“Sustainability is a strategic imperative for QNB,” says Abdulla Mubarak Al-Khalifa, group chief executive officer, QNB Group, adding that there has been a hard focus by the bank on enhancing its sustainable financing activities and its sustainability across its operations.

This has involved strengthening its environmental and social risk management standards to mitigate its exposure to environmentally damaging activities, as well as launching a group-wide initiative to reduce its environmental impact and emissions.

Similarly, Dukhan Bank has embedded a corporate social responsibility and sustainability strategy within its activities and operations, which has led to the launch of emission-reducing green products such as electric vehicle finance and green Sukuk, as well as implementing sustainable targets in its day-to-day operations and initiatives.

While the Qatari banking sector supports the nation’s sustainability drive, Qatar cannot reasonably expect to significantly reduce its use of natural gas. As Al Thani points out: “The Vision further calls to keep exploiting natural gas as a ‘major source of clean energy for Qatar and the world’. Energy efficiency is also promoted. The Vision also seeks a reduction in the associated gaseous emissions of fuel consumption used for water desalination, including through the usage of renewable energy.”

‘Clean energy’ is, of course, a relative term. Gas is an imperfect source of energy, but it does create far lower emissions than coal and is widely regarded as a ‘transition fuel’. Its use not just in Qatar, but in other developed economies, is likely to persist for many years.

But while fossil fuels will be a major component in the Qatari economy for the foreseeable future, and a vital source of overseas income and GDP, the country is looking to renewables.

A growing solar system

The climate of Qatar lends itself to solar energy generation, although as a geographically small state it lacks the vast expanse of desert available for solar farms in neighbouring states. Nevertheless, Qatar has rapidly developed a solar industry in the last few years and in a relatively short space of time it has staked a significant claim in the solar energy economy, both in its own region and beyond.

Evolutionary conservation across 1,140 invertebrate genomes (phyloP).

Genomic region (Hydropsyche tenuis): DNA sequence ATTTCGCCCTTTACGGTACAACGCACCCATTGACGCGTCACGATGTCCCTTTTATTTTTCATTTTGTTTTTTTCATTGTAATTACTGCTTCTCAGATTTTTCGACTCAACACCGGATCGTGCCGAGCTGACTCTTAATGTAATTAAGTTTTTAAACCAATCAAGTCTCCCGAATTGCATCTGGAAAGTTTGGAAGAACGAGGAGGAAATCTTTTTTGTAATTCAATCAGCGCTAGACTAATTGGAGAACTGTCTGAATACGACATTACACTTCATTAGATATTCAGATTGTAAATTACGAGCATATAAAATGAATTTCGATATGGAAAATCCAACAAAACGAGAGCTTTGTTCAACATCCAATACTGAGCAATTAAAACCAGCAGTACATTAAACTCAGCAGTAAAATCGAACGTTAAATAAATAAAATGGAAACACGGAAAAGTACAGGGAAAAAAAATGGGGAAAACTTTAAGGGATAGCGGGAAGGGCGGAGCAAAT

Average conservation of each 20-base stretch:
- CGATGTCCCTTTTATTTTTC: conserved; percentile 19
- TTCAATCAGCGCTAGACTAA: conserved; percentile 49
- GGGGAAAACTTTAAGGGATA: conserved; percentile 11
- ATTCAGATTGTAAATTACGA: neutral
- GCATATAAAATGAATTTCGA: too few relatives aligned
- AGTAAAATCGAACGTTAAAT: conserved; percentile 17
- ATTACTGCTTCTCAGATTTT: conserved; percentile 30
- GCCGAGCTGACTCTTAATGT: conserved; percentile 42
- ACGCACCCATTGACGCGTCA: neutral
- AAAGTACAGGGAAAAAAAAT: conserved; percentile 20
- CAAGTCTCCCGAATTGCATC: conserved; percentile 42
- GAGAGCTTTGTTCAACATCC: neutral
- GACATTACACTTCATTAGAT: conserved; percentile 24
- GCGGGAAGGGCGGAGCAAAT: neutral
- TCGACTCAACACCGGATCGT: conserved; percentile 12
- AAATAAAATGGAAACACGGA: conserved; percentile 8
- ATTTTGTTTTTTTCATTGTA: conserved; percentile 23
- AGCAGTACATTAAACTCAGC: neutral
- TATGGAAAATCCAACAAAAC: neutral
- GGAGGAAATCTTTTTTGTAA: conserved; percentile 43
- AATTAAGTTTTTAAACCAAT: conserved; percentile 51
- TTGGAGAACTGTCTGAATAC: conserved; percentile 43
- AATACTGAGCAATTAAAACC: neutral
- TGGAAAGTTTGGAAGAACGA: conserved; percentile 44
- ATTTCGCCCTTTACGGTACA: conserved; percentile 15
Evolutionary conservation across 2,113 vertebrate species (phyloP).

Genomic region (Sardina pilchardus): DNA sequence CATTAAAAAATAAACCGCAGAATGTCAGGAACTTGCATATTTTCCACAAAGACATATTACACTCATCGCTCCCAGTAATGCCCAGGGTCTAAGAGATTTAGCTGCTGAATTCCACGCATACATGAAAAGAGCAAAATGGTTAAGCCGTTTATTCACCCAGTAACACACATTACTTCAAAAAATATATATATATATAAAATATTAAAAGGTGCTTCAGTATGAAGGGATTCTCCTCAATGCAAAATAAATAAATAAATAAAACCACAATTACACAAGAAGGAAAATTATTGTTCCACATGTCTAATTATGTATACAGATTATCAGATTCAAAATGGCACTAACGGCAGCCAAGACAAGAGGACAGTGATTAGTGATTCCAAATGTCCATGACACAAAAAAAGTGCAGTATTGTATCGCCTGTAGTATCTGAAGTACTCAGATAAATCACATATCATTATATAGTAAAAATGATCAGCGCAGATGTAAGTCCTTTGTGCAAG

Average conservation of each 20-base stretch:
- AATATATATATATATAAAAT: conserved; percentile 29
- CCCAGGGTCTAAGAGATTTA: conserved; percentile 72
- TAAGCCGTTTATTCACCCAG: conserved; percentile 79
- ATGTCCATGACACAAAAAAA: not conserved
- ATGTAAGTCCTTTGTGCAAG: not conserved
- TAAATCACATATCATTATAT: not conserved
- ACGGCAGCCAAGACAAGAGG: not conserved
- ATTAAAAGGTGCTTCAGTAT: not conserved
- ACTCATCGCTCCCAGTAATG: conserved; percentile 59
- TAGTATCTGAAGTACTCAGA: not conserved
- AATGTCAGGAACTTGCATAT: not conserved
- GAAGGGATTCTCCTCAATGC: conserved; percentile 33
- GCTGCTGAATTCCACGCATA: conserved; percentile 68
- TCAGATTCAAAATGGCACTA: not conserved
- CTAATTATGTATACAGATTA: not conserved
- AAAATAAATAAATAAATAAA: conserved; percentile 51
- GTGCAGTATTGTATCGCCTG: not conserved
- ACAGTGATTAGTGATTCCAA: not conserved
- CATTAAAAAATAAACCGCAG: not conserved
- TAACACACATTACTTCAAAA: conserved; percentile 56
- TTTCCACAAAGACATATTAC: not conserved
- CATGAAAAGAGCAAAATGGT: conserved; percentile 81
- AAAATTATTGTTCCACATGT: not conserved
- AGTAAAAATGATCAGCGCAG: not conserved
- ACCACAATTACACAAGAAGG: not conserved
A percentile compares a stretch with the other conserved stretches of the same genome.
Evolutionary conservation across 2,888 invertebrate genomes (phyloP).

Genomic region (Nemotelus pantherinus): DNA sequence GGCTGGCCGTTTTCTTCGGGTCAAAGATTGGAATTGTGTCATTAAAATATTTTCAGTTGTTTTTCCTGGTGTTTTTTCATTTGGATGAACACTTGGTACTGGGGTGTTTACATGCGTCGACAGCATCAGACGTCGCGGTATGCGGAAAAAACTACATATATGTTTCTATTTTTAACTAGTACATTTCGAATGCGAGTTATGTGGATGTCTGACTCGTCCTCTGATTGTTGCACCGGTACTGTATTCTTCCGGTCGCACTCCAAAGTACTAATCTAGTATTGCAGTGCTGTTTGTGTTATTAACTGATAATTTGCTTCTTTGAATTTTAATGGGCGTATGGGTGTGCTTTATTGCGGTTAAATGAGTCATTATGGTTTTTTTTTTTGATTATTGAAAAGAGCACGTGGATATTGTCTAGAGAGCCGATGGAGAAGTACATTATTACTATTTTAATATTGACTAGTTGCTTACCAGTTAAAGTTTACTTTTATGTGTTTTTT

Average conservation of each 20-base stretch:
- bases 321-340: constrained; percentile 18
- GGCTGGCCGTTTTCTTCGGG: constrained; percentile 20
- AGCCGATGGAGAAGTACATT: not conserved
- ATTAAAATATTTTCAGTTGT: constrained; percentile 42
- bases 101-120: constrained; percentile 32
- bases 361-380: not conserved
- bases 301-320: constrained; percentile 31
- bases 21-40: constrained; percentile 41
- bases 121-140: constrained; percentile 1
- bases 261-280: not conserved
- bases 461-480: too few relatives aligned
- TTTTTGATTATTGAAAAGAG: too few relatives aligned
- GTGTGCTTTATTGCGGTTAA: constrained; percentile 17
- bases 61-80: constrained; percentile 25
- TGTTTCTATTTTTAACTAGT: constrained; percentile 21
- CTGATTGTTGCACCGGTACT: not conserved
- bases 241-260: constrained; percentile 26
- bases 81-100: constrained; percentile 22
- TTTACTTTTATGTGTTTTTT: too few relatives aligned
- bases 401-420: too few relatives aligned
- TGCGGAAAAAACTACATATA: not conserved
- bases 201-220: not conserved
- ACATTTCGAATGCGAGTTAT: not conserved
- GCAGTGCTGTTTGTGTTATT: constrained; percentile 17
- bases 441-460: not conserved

Vision 2030 sets a target of sourcing 20% of its energy from non-gas generation by the end of the decade. The state-owned group, Qatar Solar Energy, is a leading manufacturer of solar power components and last year opened the largest integrated production facility for solar energy systems in the Middle East and North Africa region. Even more recently, Qatar’s Solar Technologies, took a 49% stake in German-based SolarWorld.

That investment came after a troubled period for the German group and is seen in the industry as having returned the German business to a sound financial footing.

Bassel Gamal, group chief executive of Qatar Islamic Bank, says: “Qatar is moving strongly towards environment-friendly solutions, such as diversifying energy sources, investing in solar energy, moving towards an electric public transport system, shifting to green buildings, and expanding natural solutions as it prepares to host the first carbon-free World Cup in 2022.”

The ‘carbon-free’ status of the Qatar hosted World Cup has been contested by some climate monitoring groups, but, whatever the accuracy of that claim, there is little doubt that Qatar has taken major steps forward in its sustainable energy plans. The country’s first large scale solar power plant is expected to become operational imminently.

The Al Kharsaah project alone will, at full capacity, be able to produce 10% of Qatar’s peak energy demand. While the World Cup development has involved construction of eight football stadiums, Al Kharsaah covers the equivalent of 1,400 football pitches.

Over its lifetime, Al Kharsaah will produce energy without greenhouse gas emissions, reducing CO2 output in Qatar by 26mn tonnes. Al Kharsaah, located approximately 80km from Doha, is also an example of international investment in Qatar’s renewable future. The project is 60% owned by Qatari group, Siraj Energy, and 40% by France’s TotalEnergies and Japan’s Marubeni Corporation.

Qatar’s economy will be entwined with fossil fuels for many years to come. Its gas fields are simply too large to remain unexploited and, whatever the long term climate targets of the world’s leading economies, they will be eager consumers of its gas due to the twin goals of energy security and the energy transition.

A rebalancing is underway in Qatar. The country has invested billions in developing new sectors of its economy and is now driving hard towards renewable energy sources. While the vital importance of water security and the country’s relatively small geographical area pose challenges, the nation’s wealth and its recent history of attracting international investment suggest it could yet become a regional leader in renewable energy.